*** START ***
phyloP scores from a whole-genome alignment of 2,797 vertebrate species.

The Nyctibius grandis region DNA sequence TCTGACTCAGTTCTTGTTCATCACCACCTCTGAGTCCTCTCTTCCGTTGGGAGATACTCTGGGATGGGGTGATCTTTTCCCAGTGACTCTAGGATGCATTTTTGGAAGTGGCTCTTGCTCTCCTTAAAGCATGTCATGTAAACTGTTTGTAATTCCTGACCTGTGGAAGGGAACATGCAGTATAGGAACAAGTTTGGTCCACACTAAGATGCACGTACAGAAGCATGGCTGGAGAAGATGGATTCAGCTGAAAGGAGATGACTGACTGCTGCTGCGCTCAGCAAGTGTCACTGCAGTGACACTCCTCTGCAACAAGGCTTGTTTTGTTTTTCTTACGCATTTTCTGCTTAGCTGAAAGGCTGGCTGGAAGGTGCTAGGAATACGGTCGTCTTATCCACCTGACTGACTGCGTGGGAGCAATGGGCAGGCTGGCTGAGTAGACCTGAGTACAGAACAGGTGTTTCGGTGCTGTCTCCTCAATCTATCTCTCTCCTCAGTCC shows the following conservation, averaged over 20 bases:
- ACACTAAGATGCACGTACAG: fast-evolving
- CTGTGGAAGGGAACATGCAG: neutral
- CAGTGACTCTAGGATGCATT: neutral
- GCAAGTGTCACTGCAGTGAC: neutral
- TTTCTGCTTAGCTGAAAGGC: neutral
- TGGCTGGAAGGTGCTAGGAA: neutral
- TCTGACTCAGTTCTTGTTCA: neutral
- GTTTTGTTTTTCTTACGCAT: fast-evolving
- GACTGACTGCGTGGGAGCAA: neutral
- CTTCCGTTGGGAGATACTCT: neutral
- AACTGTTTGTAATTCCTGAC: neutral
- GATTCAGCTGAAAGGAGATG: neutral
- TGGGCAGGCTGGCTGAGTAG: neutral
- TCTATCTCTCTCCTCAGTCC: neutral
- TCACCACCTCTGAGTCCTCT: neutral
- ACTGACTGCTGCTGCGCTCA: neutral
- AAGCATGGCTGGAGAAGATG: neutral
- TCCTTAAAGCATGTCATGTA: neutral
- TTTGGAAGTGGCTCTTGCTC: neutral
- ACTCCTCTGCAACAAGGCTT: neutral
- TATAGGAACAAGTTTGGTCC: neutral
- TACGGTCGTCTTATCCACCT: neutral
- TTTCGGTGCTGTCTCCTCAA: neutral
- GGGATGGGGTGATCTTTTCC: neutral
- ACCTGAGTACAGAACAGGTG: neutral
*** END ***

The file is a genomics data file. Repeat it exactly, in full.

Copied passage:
phyloP scores from a whole-genome alignment of 2,797 vertebrate species.

The Nyctibius grandis region DNA sequence TCTGACTCAGTTCTTGTTCATCACCACCTCTGAGTCCTCTCTTCCGTTGGGAGATACTCTGGGATGGGGTGATCTTTTCCCAGTGACTCTAGGATGCATTTTTGGAAGTGGCTCTTGCTCTCCTTAAAGCATGTCATGTAAACTGTTTGTAATTCCTGACCTGTGGAAGGGAACATGCAGTATAGGAACAAGTTTGGTCCACACTAAGATGCACGTACAGAAGCATGGCTGGAGAAGATGGATTCAGCTGAAAGGAGATGACTGACTGCTGCTGCGCTCAGCAAGTGTCACTGCAGTGACACTCCTCTGCAACAAGGCTTGTTTTGTTTTTCTTACGCATTTTCTGCTTAGCTGAAAGGCTGGCTGGAAGGTGCTAGGAATACGGTCGTCTTATCCACCTGACTGACTGCGTGGGAGCAATGGGCAGGCTGGCTGAGTAGACCTGAGTACAGAACAGGTGTTTCGGTGCTGTCTCCTCAATCTATCTCTCTCCTCAGTCC shows the following conservation, averaged over 20 bases:
- ACACTAAGATGCACGTACAG: fast-evolving
- CTGTGGAAGGGAACATGCAG: neutral
- CAGTGACTCTAGGATGCATT: neutral
- GCAAGTGTCACTGCAGTGAC: neutral
- TTTCTGCTTAGCTGAAAGGC: neutral
- TGGCTGGAAGGTGCTAGGAA: neutral
- TCTGACTCAGTTCTTGTTCA: neutral
- GTTTTGTTTTTCTTACGCAT: fast-evolving
- GACTGACTGCGTGGGAGCAA: neutral
- CTTCCGTTGGGAGATACTCT: neutral
- AACTGTTTGTAATTCCTGAC: neutral
- GATTCAGCTGAAAGGAGATG: neutral
- TGGGCAGGCTGGCTGAGTAG: neutral
- TCTATCTCTCTCCTCAGTCC: neutral
- TCACCACCTCTGAGTCCTCT: neutral
- ACTGACTGCTGCTGCGCTCA: neutral
- AAGCATGGCTGGAGAAGATG: neutral
- TCCTTAAAGCATGTCATGTA: neutral
- TTTGGAAGTGGCTCTTGCTC: neutral
- ACTCCTCTGCAACAAGGCTT: neutral
- TATAGGAACAAGTTTGGTCC: neutral
- TACGGTCGTCTTATCCACCT: neutral
- TTTCGGTGCTGTCTCCTCAA: neutral
- GGGATGGGGTGATCTTTTCC: neutral
- ACCTGAGTACAGAACAGGTG: neutral